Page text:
City: Abbotsford
State: BC
Country: CA
Diagnosed: 09/2005
Interest: I have been diagnosed with ALS.
Posts: 2,787
joelc is on a very distinguished road
Default

No, if it was ALS there is not a chance you would see this kind of improvement. I think you can safely rule out ALS.

I would be looking for different doctors who will search for what is really going on. I hope you can find some answers with a happy ending.
joelc is offline  
Old 07-16-2009, 11:42 PM #3
GlenBrittle's Avatar
GlenBrittle GlenBrittle is offline
Very Helpful Member
 
Join Date: 2008
City: Alexandria
State: Ontario
Country: CA
Diagnosed: 10/2008
Interest: I have been diagnosed with ALS.
Posts: 1,530
GlenBrittle is on a distinguished road
GlenBrittle GlenBrittle is offline
Very Helpful Member
GlenBrittle's Avatar
Join Date: 2008
City: Alexandria
State: Ontario
Country: CA
Diagnosed: 10/2008
Interest: I have been diagnosed with ALS.
Posts: 1,530
GlenBrittle is on a distinguished road
Default

Hi Matthew,

Welcome to the site. It is sad that you have come here with such awful issues happening to your Dad.

First , let me say that ALS patients never improve. They may hold their own , not declining further , but never get better .

It sounds like he was just so sick , that those symptoms were overshadowing any sort of diagnosis. I am happy to read that he getting stronger and able to move around a bit.
I think I would wait for a bit longer before trying to see what else is wrong.

I did not see any references to MRI's or EMG tests .

Is it possible that most of the symptoms could be attributed just to pure exhaustion ?

Wishing your the best possible recovery.

Glen
GlenBrittle is offline  
Old 07-17-2009, 12:36 AM #4
matthewdbardsley matthewdbardsley is offline
New Member
 
Join Date: 2009
City: Calgary
State: AB
Country: Can
Interest: I am a family member of someone with ALS/MND.
Posts: 12
matthewdbardsley is on a distinguished road
matthewdbardsley matthewdbardsley is offline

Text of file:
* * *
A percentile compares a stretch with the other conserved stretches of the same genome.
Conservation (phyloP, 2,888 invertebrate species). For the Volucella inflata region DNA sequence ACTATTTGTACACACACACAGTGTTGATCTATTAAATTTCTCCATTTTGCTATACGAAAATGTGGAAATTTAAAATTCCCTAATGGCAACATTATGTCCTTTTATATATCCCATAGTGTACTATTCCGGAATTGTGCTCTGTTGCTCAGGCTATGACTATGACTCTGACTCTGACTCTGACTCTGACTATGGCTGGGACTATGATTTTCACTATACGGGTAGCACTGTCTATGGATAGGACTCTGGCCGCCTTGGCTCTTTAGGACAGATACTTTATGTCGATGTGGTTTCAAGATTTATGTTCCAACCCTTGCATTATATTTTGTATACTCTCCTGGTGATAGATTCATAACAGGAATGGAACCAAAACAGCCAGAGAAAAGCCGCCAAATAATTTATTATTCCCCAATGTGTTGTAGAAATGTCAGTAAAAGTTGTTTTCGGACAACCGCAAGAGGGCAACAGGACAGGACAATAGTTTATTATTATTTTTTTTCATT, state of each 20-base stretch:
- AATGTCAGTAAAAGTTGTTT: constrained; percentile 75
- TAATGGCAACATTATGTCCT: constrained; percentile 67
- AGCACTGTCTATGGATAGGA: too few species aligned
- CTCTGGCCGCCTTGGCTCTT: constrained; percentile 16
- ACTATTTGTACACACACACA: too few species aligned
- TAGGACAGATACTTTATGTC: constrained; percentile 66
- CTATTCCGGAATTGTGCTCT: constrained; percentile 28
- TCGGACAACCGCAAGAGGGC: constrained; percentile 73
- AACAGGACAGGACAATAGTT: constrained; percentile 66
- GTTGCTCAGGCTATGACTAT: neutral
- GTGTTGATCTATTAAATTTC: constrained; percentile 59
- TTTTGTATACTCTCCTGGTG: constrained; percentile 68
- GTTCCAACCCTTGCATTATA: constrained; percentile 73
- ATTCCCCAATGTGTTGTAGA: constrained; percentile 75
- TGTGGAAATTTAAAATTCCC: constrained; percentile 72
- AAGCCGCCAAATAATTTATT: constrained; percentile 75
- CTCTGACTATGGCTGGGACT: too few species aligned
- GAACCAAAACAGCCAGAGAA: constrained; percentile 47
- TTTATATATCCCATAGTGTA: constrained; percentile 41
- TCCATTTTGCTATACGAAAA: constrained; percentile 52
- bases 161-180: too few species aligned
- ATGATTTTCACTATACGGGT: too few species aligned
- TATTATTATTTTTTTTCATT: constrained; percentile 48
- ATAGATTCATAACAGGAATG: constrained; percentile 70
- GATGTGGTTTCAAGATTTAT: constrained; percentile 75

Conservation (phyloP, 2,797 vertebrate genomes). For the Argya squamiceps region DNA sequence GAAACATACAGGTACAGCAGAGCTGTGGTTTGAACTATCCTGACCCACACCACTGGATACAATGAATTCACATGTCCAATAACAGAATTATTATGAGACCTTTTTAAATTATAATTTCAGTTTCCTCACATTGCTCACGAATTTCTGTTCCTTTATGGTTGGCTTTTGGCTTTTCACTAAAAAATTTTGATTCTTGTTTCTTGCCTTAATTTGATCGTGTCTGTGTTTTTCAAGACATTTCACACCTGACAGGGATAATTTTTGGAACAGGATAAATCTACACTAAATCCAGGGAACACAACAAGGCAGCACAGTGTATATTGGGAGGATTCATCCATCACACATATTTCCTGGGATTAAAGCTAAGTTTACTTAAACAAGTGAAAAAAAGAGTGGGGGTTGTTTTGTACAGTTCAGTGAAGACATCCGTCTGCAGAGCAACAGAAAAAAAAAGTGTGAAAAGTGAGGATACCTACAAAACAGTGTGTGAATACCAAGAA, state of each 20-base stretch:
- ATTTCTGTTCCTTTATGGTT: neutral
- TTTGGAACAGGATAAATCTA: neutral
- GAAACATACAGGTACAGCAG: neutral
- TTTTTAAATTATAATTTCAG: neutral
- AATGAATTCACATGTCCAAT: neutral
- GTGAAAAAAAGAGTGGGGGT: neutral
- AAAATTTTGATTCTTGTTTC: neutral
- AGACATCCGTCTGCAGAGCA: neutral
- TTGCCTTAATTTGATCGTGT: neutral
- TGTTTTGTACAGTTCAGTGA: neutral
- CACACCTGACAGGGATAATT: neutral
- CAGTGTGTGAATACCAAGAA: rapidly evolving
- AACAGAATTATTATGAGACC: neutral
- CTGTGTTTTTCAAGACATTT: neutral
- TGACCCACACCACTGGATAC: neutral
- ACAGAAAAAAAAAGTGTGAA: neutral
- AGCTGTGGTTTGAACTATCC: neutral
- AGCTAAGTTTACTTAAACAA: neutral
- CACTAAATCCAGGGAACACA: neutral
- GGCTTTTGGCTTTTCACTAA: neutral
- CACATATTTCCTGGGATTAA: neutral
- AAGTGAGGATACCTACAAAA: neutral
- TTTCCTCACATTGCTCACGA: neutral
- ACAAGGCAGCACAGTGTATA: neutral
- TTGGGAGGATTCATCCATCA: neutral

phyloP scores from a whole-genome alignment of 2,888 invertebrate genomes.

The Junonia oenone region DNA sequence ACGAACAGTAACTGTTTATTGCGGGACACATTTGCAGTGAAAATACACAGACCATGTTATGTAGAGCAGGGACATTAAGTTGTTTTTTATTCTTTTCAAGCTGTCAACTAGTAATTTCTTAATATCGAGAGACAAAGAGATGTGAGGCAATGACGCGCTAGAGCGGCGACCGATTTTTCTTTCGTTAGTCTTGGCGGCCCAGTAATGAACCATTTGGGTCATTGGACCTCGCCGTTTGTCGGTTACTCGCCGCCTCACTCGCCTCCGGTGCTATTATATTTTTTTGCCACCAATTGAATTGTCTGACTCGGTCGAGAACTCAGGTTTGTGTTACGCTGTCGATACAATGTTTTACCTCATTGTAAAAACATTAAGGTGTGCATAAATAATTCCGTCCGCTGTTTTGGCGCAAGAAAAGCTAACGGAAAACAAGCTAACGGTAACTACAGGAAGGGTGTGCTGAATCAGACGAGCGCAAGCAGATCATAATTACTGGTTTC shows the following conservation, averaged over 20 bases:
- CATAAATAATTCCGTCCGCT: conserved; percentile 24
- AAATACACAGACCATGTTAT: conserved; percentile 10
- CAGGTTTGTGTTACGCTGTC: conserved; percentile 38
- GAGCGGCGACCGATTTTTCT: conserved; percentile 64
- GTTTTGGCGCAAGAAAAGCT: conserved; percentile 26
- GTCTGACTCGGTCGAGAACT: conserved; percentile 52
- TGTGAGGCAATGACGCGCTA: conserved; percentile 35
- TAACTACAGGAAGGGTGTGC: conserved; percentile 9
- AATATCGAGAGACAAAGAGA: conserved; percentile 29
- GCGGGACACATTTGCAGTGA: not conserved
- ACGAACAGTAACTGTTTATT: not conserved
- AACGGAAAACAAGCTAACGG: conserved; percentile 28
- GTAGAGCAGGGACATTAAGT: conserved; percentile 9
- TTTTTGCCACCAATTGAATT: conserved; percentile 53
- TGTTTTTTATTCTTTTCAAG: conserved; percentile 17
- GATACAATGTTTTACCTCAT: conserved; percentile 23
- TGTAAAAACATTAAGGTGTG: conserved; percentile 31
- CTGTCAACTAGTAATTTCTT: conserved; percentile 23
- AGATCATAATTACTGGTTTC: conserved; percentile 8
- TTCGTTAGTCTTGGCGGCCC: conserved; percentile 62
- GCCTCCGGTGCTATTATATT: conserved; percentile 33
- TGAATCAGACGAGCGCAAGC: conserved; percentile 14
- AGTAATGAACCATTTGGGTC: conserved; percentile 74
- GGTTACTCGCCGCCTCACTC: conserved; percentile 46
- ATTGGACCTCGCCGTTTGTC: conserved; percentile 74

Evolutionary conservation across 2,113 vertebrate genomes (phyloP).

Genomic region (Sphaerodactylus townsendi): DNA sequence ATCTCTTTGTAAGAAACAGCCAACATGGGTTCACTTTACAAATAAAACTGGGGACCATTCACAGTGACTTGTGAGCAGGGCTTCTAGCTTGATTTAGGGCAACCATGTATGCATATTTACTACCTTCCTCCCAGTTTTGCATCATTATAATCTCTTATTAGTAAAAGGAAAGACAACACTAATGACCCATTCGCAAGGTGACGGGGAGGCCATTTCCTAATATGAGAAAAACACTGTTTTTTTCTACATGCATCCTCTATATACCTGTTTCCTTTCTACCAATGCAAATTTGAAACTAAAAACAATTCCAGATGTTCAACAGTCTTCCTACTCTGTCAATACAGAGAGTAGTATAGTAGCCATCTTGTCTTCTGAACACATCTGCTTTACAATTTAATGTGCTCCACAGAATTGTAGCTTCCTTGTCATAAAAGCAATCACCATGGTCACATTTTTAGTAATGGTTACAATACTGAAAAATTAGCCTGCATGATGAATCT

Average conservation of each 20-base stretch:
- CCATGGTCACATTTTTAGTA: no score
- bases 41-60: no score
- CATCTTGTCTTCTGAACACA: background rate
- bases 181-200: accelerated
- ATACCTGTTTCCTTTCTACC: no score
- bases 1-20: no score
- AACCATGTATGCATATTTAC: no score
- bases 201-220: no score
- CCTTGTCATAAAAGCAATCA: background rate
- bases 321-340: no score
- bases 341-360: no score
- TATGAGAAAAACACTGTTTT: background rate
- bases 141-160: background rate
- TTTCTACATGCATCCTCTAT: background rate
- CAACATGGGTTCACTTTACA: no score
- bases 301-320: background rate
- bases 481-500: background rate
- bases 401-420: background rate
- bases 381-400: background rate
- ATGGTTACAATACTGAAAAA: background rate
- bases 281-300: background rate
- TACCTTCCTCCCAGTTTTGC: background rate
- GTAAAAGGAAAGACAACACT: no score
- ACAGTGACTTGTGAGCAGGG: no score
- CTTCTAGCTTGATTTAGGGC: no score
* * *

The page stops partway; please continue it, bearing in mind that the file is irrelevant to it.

New Member
Join Date: 2009
City: Calgary
State: AB
Country: Can
Interest: I am a family member of someone with ALS/MND.
Posts: 12
matthewdbardsley is on a distinguished road
Default

Thanks for your replies, guys.

Several EMG studies were performed throughout the stay in the hospital. First two were inconclusive, not giving a clear diagnosis either way, a third I think slightly supported a diagnosis of MG. The fourth, most recently done on his diaphragmatic muscles, didn't seem to show anything either way... the neurologist said "yep, the muscles are definitely misbehaving" and walked out of the room.

We have had several CT scans done, checking for problems with the lungs which were preventing full recovery of respiratory muscles as well as ones checking in the neck and head. An MRI is out of the question because he has a piece of metal shrapnel in his chest from 40 years ago. It was a war injury and the Drs at the time decided it was safer to leave it in there instead of attempting to cut it out.

We have been presented with so many inconclusive pieces of evidence for both diagnosis'...
I think the Drs are unable to explain the improvements made in walking, speech and swallowing, his neck... It just seems like the overall direction of the discussions during daily rounds is towards this no longer being a myasthenic crisis to being a MND. I dont know what information could be supporting this ? Nor do we have an explanation for the gradual improving...